# Rate and Accumulation Questions (Type 1)

The Free-response Questions

The free-response questions fall into 10 general categories or types. The multiple-choice questions fall largely into the same categories plus some straight-forward questions asking students to find limits, derivatives, and integrals. Often two or more type are combined into one question. The types are the following.

1. Rate and Accumulation
2. Linear motion
3. Graph Analysis
4. Area / Volume
5. Table and Riemann sum
6. Differential Equation (and slope fields)
7. Others (implicit differentiation, related rates, theorems, et. al.)
8. Parametric Equations (BC only)
9. Polar Equations (BC only)
10. Sequences and Series (BC only)

My numbering has changed over the years. This numbering follows this index where each type is referenced to free-response and multiple-choice questions of the same type.

I will discuss each type individually over the next few weeks starting today with Type 1.

AP Type Questions 1: Rate and Accumulation

These questions are often in context with a lot of words describing a situation in which some things are changing. There are usually two rates acting in opposite ways. Students are asked about the change that the rates produce over some time interval either separately or together.

The rates are often fairly complicated functions. If they are on the calculator allowed section, students should store the functions in the equation editor of their calculator and use their calculator to do any integration or differentiation that may be necessary.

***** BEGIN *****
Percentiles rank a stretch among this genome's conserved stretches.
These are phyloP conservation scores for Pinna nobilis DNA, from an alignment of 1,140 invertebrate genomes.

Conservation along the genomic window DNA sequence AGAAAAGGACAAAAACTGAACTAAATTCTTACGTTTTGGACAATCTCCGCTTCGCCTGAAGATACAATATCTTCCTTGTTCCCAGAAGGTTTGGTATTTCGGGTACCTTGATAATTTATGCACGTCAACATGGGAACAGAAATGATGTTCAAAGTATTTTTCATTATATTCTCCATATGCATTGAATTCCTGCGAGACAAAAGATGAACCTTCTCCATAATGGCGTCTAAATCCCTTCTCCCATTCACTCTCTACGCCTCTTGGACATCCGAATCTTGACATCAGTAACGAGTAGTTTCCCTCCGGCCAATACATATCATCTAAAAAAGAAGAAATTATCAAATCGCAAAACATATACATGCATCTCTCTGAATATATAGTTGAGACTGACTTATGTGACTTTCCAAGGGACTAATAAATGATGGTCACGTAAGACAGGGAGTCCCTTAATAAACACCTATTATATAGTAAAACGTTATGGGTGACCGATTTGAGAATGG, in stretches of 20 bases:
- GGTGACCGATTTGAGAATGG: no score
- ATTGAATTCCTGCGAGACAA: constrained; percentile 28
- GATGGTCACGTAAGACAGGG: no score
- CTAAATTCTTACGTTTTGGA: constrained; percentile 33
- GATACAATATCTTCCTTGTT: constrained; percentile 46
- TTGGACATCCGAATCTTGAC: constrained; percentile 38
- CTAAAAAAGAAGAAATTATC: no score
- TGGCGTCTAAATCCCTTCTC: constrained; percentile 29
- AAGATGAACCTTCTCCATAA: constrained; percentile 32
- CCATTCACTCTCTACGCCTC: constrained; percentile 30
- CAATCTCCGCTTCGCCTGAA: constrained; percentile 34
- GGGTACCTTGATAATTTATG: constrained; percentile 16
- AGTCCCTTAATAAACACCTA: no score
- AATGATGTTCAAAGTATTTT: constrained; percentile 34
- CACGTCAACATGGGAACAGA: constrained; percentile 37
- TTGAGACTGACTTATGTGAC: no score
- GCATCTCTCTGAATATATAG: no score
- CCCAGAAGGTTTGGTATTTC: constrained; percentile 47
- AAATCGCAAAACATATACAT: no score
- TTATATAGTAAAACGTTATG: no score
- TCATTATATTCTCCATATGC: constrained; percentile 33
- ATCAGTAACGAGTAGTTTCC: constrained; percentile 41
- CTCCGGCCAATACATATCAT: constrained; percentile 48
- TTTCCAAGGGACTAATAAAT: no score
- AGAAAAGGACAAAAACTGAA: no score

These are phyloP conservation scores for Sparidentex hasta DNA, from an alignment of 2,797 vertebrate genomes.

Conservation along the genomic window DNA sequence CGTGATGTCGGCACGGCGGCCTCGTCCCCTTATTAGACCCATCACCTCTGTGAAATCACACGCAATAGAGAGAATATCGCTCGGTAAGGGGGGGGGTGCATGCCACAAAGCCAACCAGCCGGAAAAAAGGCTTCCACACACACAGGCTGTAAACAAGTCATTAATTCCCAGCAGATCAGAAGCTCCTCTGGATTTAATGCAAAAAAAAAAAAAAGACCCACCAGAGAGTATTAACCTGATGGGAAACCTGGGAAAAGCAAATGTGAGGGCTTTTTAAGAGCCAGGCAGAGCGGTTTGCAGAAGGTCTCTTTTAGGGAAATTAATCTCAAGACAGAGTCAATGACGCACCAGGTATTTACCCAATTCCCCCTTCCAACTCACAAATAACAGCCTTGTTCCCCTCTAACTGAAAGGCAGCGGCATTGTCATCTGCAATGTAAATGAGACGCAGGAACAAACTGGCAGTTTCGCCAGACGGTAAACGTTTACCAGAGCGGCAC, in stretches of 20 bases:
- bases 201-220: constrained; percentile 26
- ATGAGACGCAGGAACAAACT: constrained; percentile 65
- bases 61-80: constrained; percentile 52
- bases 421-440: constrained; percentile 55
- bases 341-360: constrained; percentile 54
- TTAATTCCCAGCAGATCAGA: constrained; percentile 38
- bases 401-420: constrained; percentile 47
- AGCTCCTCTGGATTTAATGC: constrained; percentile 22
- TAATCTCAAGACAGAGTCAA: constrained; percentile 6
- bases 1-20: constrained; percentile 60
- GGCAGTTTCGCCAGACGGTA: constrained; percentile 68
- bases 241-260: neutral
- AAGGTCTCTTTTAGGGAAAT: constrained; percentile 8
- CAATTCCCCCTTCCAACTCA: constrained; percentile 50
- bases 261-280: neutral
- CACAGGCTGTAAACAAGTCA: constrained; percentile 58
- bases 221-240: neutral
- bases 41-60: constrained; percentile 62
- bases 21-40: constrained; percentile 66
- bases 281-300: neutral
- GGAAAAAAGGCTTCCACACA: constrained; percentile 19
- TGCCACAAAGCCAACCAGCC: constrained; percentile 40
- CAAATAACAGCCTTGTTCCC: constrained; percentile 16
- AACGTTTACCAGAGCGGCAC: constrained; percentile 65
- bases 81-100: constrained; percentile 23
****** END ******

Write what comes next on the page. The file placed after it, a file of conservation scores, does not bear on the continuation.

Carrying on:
The main idea is that integral of a rate of change over the time interval [a, b] is the net amount of change $\displaystyle \int_{a}^{b}{{f}'\left( t \right)dt}=f\left( b \right)-f\left( a \right)$

If the question asks for an amount, look around for a rate to integrate.

The final (accumulated) amount is the initial amount plus the accumulated change: $\displaystyle f\left( x \right)=f\left( {{x}_{0}} \right)+\int_{{{x}_{0}}}^{x}{{f}'\left( t \right)}\,dt$,

where ${{x}_{0}}$ is the initial time, and $f\left( {{x}_{0}} \right)$ is the initial amount. Since this is one of the main interpretations of the definite integral the concept may come up in a variety of situations.

What students should be able to do:

• Be ready to read and apply; often these problems contain a lot of writing which needs to be carefully read.
• Recognize that rate = derivative.
• Recognize a rate from the units given without the words “rate” or “derivative.”
• Find the change in an amount by integrating the rate. The integral of a rate of change gives the amount of change (FTC): $\displaystyle \int_{a}^{b}{{f}'\left( t \right)dt}=f\left( b \right)-f\left( a \right)$.

• Find the final amount by adding the initial amount to the amount found by integrating the rate. If $x={{x}_{0}}$ is the initial time, and $f\left( {{x}_{0}} \right)$  is the initial amount, then final accumulated amount is $\displaystyle f\left( x \right)=f\left( {{x}_{0}} \right)+\int_{{{x}_{0}}}^{x}{{f}'\left( t \right)}\,dt$,

• Understand the question. It is often not necessary to as much computation as it seems at first.
• Use FTC to differentiate a function defined by an integral.
• Explain the meaning of a derivative or its value in terms of the context of the problem.
• Explain the meaning of a definite integral or its value in terms of the context of the problem. The explanation should contain (1) what it represents, (2) its units, and (3) how the limits of integration apply in context.
• Store functions in their calculator recall them to do computations on their calculator.
• If the rates are given in a table, be ready to approximate an integral using a Riemann sum or by trapezoids.
• Do a max/min or increasing/decreasing analysis.

Shorter questions on this concept appear in the multiple-choice sections. As always, look over as many questions of this kind from past exams as you can find.

For some previous posts on this subject see January 2123, 2013. This post is revised from the post of March 1, 2013

Next Posts:

Tuesday March 7: Type 2 Linear Motion

Friday March 10: Type 3: Graph Analysis